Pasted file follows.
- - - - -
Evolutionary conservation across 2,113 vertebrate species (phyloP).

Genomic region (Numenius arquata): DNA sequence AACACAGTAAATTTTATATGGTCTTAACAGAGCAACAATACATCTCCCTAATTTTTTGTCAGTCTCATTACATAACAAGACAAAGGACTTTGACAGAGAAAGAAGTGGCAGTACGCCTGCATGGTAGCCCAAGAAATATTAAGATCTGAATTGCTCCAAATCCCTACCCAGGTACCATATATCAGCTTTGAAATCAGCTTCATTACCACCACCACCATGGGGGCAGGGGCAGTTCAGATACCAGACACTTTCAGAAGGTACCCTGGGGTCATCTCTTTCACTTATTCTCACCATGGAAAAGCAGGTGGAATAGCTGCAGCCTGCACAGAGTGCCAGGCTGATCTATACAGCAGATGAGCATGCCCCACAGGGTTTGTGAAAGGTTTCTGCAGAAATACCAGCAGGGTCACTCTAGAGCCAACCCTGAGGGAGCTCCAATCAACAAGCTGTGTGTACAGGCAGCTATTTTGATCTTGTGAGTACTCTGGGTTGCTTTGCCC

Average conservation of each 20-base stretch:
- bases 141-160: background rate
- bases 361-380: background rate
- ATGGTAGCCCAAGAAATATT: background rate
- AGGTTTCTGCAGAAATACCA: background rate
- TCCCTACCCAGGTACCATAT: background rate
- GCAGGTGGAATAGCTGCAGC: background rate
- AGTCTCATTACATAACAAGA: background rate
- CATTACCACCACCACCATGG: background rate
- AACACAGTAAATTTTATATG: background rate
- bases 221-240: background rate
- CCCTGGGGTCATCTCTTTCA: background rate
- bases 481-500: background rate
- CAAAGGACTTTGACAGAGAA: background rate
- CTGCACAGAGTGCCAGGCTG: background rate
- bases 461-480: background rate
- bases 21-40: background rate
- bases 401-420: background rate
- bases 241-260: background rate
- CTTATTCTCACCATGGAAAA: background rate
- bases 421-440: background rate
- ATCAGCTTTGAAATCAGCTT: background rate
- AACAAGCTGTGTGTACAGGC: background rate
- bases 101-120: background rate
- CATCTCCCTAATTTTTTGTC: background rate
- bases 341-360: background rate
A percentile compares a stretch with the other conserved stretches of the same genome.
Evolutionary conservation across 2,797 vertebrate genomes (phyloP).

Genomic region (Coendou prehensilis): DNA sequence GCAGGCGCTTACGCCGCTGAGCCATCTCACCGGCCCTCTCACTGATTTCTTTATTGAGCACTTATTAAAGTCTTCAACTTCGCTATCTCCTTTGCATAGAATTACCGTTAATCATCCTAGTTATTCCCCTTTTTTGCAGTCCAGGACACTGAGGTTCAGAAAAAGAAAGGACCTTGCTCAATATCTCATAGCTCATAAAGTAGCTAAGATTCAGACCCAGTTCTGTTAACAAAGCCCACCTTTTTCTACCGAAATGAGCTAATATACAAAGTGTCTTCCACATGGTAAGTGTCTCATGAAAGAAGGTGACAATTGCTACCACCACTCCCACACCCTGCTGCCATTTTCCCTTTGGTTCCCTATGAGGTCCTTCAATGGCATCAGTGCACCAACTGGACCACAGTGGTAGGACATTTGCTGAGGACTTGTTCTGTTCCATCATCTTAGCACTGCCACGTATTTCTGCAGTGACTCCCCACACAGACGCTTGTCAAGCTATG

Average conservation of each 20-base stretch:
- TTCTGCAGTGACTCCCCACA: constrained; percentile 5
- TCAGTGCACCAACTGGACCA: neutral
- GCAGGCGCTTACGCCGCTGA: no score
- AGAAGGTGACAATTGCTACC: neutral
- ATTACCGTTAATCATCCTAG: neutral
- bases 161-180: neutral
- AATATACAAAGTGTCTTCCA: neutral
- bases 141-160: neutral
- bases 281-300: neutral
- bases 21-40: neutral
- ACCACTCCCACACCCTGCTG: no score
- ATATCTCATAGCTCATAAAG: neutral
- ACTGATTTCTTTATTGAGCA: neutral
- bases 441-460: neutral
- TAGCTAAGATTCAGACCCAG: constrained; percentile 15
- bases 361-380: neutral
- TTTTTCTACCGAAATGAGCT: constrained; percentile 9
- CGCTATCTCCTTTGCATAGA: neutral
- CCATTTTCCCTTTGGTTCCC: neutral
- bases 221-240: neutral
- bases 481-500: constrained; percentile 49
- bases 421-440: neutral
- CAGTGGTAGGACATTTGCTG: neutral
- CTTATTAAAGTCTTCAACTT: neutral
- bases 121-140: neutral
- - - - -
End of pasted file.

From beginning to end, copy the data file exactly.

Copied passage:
Evolutionary conservation across 2,113 vertebrate species (phyloP).

Genomic region (Numenius arquata): DNA sequence AACACAGTAAATTTTATATGGTCTTAACAGAGCAACAATACATCTCCCTAATTTTTTGTCAGTCTCATTACATAACAAGACAAAGGACTTTGACAGAGAAAGAAGTGGCAGTACGCCTGCATGGTAGCCCAAGAAATATTAAGATCTGAATTGCTCCAAATCCCTACCCAGGTACCATATATCAGCTTTGAAATCAGCTTCATTACCACCACCACCATGGGGGCAGGGGCAGTTCAGATACCAGACACTTTCAGAAGGTACCCTGGGGTCATCTCTTTCACTTATTCTCACCATGGAAAAGCAGGTGGAATAGCTGCAGCCTGCACAGAGTGCCAGGCTGATCTATACAGCAGATGAGCATGCCCCACAGGGTTTGTGAAAGGTTTCTGCAGAAATACCAGCAGGGTCACTCTAGAGCCAACCCTGAGGGAGCTCCAATCAACAAGCTGTGTGTACAGGCAGCTATTTTGATCTTGTGAGTACTCTGGGTTGCTTTGCCC

Average conservation of each 20-base stretch:
- bases 141-160: background rate
- bases 361-380: background rate
- ATGGTAGCCCAAGAAATATT: background rate
- AGGTTTCTGCAGAAATACCA: background rate
- TCCCTACCCAGGTACCATAT: background rate
- GCAGGTGGAATAGCTGCAGC: background rate
- AGTCTCATTACATAACAAGA: background rate
- CATTACCACCACCACCATGG: background rate
- AACACAGTAAATTTTATATG: background rate
- bases 221-240: background rate
- CCCTGGGGTCATCTCTTTCA: background rate
- bases 481-500: background rate
- CAAAGGACTTTGACAGAGAA: background rate
- CTGCACAGAGTGCCAGGCTG: background rate
- bases 461-480: background rate
- bases 21-40: background rate
- bases 401-420: background rate
- bases 241-260: background rate
- CTTATTCTCACCATGGAAAA: background rate
- bases 421-440: background rate
- ATCAGCTTTGAAATCAGCTT: background rate
- AACAAGCTGTGTGTACAGGC: background rate
- bases 101-120: background rate
- CATCTCCCTAATTTTTTGTC: background rate
- bases 341-360: background rate
A percentile compares a stretch with the other conserved stretches of the same genome.
Evolutionary conservation across 2,797 vertebrate genomes (phyloP).

Genomic region (Coendou prehensilis): DNA sequence GCAGGCGCTTACGCCGCTGAGCCATCTCACCGGCCCTCTCACTGATTTCTTTATTGAGCACTTATTAAAGTCTTCAACTTCGCTATCTCCTTTGCATAGAATTACCGTTAATCATCCTAGTTATTCCCCTTTTTTGCAGTCCAGGACACTGAGGTTCAGAAAAAGAAAGGACCTTGCTCAATATCTCATAGCTCATAAAGTAGCTAAGATTCAGACCCAGTTCTGTTAACAAAGCCCACCTTTTTCTACCGAAATGAGCTAATATACAAAGTGTCTTCCACATGGTAAGTGTCTCATGAAAGAAGGTGACAATTGCTACCACCACTCCCACACCCTGCTGCCATTTTCCCTTTGGTTCCCTATGAGGTCCTTCAATGGCATCAGTGCACCAACTGGACCACAGTGGTAGGACATTTGCTGAGGACTTGTTCTGTTCCATCATCTTAGCACTGCCACGTATTTCTGCAGTGACTCCCCACACAGACGCTTGTCAAGCTATG

Average conservation of each 20-base stretch:
- TTCTGCAGTGACTCCCCACA: constrained; percentile 5
- TCAGTGCACCAACTGGACCA: neutral
- GCAGGCGCTTACGCCGCTGA: no score
- AGAAGGTGACAATTGCTACC: neutral
- ATTACCGTTAATCATCCTAG: neutral
- bases 161-180: neutral
- AATATACAAAGTGTCTTCCA: neutral
- bases 141-160: neutral
- bases 281-300: neutral
- bases 21-40: neutral
- ACCACTCCCACACCCTGCTG: no score
- ATATCTCATAGCTCATAAAG: neutral
- ACTGATTTCTTTATTGAGCA: neutral
- bases 441-460: neutral
- TAGCTAAGATTCAGACCCAG: constrained; percentile 15
- bases 361-380: neutral
- TTTTTCTACCGAAATGAGCT: constrained; percentile 9
- CGCTATCTCCTTTGCATAGA: neutral
- CCATTTTCCCTTTGGTTCCC: neutral
- bases 221-240: neutral
- bases 481-500: constrained; percentile 49
- bases 421-440: neutral
- CAGTGGTAGGACATTTGCTG: neutral
- CTTATTAAAGTCTTCAACTT: neutral
- bases 121-140: neutral